The Meeting House church in Oakville, Canada has revealed it has "substantiated" additional sexual abuse allegations against its former leader, Bruxy Cavey.
In June, Cavey was charged with one account of sexual abuse following the results of an internal investigation.
It revealed the former leader had maintained an "extended" extramarital sexual affair with a member of the congregation and said Cavey's conduct "amounted to sexual harassment" and "constituted an abuse of Bruxy's power and authority".
However, at the time of the first investigation's results, the church announced another two investigations were being conducted as further allegations of sexual abuse against him and former pastor Tim Day, had been made.
On Saturday, in a statement video, Bruce Miller and Nour Aziz, members of the church's Board of Overseers, shared the results of the latter investigations.
"In this second investigation, two sets of claims of sexual abuse by a church leader have been substantiated, in a third, his actions have been found to be substantiated as sexual misconduct. In one case, the victim was underage when the abuse took place."
The third investigation looked into allegations made against Tim Day - it also substantiated the sexual abuse allegation against him.
The video continued: "We also acknowledge the courage of those who stepped forward. We are grateful for their bravery, and willingness to be vulnerable. As church leadership, we humbly and profoundly apologize to them for the pain they experienced at the hands of The Meeting House pastors whom they - and we - trusted."
Miller and Aziz also announced the church has adopted a clear definition of what constitutes sexual abuse by a church leader.
"The term 'sexual abuse by a church leader' refers to any sexualized behaviour that occurs within the church context and where one party has more power than the other. The perpetrator can be anyone in a leadership position, either paid or volunteer. It could be a pastor, Christian counselor, youth leader, deacon or Sunday School teacher."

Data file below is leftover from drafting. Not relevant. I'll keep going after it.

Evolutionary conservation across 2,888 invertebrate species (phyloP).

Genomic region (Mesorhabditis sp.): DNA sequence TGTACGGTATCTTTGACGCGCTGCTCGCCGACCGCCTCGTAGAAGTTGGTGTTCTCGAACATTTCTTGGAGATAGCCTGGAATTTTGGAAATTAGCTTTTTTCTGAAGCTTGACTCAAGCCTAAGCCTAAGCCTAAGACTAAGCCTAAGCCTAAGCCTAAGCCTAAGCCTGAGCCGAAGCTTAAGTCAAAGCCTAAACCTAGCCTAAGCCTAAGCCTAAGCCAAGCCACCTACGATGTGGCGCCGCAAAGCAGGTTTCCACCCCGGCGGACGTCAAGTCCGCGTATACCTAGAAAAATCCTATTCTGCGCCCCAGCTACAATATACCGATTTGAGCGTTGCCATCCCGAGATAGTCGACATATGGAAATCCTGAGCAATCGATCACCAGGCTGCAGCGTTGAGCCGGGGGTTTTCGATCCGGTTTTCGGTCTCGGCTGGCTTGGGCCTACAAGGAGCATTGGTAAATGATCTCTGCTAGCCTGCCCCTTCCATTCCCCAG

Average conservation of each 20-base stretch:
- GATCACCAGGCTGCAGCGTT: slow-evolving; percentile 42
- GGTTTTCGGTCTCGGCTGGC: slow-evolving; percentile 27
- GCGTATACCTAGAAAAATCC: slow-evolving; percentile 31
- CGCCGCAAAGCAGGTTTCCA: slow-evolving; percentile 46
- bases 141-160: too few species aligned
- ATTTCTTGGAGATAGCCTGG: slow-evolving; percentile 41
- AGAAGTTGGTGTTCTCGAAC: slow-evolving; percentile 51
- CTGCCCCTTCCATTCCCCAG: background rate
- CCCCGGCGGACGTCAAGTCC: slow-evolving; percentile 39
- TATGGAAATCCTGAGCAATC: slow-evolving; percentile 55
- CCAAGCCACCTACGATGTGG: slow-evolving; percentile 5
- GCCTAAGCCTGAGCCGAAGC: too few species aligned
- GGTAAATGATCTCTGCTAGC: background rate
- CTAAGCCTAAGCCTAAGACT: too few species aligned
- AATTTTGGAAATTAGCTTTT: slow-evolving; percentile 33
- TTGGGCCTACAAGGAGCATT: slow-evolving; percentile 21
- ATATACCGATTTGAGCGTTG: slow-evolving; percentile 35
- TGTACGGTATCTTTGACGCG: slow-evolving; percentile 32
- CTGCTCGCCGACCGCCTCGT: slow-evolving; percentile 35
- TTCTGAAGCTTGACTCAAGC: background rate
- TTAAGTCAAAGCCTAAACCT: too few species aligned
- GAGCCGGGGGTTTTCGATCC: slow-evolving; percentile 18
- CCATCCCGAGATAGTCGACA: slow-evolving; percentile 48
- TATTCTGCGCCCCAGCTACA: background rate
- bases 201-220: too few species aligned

The pair said it was important for the church to adopt a clear definition so they can use language "consistently and appropriately".
Cavey was put on leave when the first allegation came to light in early 2021 and resigned in March 2022 following the results of the investigation.
In March this year, he published a blog post admitting to his wrongdoing.
"I am deeply sorry," he said.
"I wish I had had the courage years ago to divulge what has now become publicly known through the bravery of the woman I was involved with.
"Although I had repented before God, I kept it a secret from others. I am sorry upon sorry for my cowardice. I realize that repentance without confession is only partial and prevents healing and authentic relationship in the light of truth."
He continued: "Lastly, it goes without saying, but I will say it anyway - my failure is not a failure of the presence, power, or teaching of Jesus, but an example of the pain someone like me can cause when I ignore his presence and fail to follow his teaching.
"I am grateful for your prayers as I recommit to Jesus and hope to personally experience his restoration and renewal."
Cavey has not made any public comments since.
The Meeting House held a town hall on Sunday to discuss the latest updates on the allegations and their plans on how to move forward.
A "victim advocacy" page has been set up to encourage "anyone who thinks they may have experienced sexual misconduct or abuse by a pastor, staff member, or lay leader" to contact the church confidentially.